Tuchman v. State, (AC 24792).

Decision Date24 June 2005
Docket Number(AC 24792).
Citation89 Conn. App. 745,878 A.2d 384
CourtConnecticut Court of Appeals
PartiesNORMAN TUCHMAN ET AL. v. STATE OF CONNECTICUT ET AL.

Lavery, C. J., and DiPentima and McLachlan, Js.

Kenneth A. Votre, for the appellants (plaintiffs).

Mark P. Kindall, assistant attorney general, with whom were David H. Wrinn, assistant attorney general, and, on the brief, Richard Blumenthal, attorney general, and Kimberly P. Massicotte, assistant attorney general, for the appellees (defendants).

Opinion

McLACHLAN, J.

The plaintiffs, Norman Tuchman, Alan Tuchman and Bechem Transport, Inc., appeal from the judgment of the trial court dismissing their action against the defendants, the state of Connecticut, the department of environmental protection (department) and David A. Nash, both individually and in his capacity as an employee of the department. The plaintiffs also challenge the court's denial of their subsequent motion for reconsideration. The plaintiffs claim that the court improperly concluded that it lacked subject matter jurisdiction to entertain the action on the basis of the doctrines of sovereign immunity, qualified immunity and statutory immunity. We affirm the judgment of the trial court.

The following facts are alleged in the plaintiffs' complaint. At all times relevant to this action, Norman Tuchman and Alan Tuchman owned and operated Bechem Transport, Inc., a corporation engaged in the business of transporting chemicals and hazardous waste products within the state of Connecticut through a facility located in New Haven. The plaintiffs were registered and licensed to conduct this activity within the state. As part of the business, the plaintiffs also engaged in the "transshipping" of hazardous waste. Although the term "transship" is not used in the state's environmental statutes, the plaintiffs maintain, and the defendants do not dispute, that the term refers to the process of transferring waste from one transportation vehicle to another vehicle, allowing loads to be consolidated for further shipment. For several of the years that the plaintiffs engaged in transshipment, no statutes or regulatory provisions specifically governed this activity.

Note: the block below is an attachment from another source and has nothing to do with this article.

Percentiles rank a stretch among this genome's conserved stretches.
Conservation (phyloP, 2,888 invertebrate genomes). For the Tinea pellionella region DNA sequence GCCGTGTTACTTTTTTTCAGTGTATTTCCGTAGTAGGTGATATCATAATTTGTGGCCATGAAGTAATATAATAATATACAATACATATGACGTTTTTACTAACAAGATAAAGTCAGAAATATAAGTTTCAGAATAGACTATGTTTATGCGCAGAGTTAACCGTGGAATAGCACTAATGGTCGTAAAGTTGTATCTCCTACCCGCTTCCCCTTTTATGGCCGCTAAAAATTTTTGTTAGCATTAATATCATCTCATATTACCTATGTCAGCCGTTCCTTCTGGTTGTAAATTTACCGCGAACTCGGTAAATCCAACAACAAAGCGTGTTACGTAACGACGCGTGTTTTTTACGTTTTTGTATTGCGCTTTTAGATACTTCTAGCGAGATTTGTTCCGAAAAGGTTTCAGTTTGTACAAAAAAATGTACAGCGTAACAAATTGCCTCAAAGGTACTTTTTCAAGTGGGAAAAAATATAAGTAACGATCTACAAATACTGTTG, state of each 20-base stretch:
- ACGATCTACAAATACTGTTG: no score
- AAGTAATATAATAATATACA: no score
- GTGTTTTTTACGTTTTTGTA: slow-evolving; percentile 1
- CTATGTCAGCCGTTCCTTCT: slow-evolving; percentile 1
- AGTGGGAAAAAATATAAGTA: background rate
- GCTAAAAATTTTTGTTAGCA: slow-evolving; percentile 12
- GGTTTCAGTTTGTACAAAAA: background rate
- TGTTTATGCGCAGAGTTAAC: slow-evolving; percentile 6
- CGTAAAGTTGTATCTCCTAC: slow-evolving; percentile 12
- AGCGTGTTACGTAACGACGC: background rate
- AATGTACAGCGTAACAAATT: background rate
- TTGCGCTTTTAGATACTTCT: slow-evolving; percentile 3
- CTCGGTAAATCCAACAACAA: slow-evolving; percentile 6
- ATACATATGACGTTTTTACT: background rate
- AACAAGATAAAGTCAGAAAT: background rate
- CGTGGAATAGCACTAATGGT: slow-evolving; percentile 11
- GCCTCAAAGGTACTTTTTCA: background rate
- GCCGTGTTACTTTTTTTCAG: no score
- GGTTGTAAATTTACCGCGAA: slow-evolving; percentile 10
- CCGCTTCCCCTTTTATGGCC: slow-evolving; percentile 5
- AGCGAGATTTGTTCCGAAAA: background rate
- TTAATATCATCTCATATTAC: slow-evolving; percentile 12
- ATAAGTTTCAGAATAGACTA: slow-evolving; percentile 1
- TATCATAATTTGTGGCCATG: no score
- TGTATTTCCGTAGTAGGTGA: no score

In 1991, the General Assembly enacted legislation that authorized the department to regulate the transshipment of hazardous waste, including issuing permits. See Public Acts 1991, No. 91-313, § 1. At that time, the legislature also amended General Statutes § 22a-454 to provide as follows: "(c) No person shall engage in the business of the transfer of hazardous waste from one vehicle to another or from one mode of transportation to another without a permit from the commissioner issued under subsection (a) of this section." Public Acts 1991, No. 91-313, § 2. The plaintiffs purport, and the state does not dispute, that the department did not take advantage of its regulatory authority pertaining to the transshipment of hazardous waste until approximately 1998 and that until that time, the plaintiffs conducted transshipment activities without a permit.1

On August 24, 1998, the department issued a notice of violation to the plaintiffs, ordering them to cease and desist all transshipment activities or face fines of up to $25,000 per day. The plaintiffs complied with the cease and desist order and then applied for a permit to transship. This application was denied by the department. The plaintiffs maintain, and the defendants do not dispute, that the department has never issued a permit to any business for the transshipment of hazardous waste.

On January 3, 2003, the plaintiffs brought this action against the defendants.2 The plaintiffs alleged various violations of both state and federal law, including, inter alia, violations of 42 U.S.C. § 1983 et seq., the fifth and fourteenth amendments to the United States constitution, and violations of the due process and equal protection clauses of the constitution of Connecticut.3 The plaintiffs sought a declaratory judgment that the defendants had violated their rights under the Connecticut and United States constitutions, a permanent injunction to restrain the defendants from prohibiting them from operating their business, compensatory and punitive damages, and attorney's fees.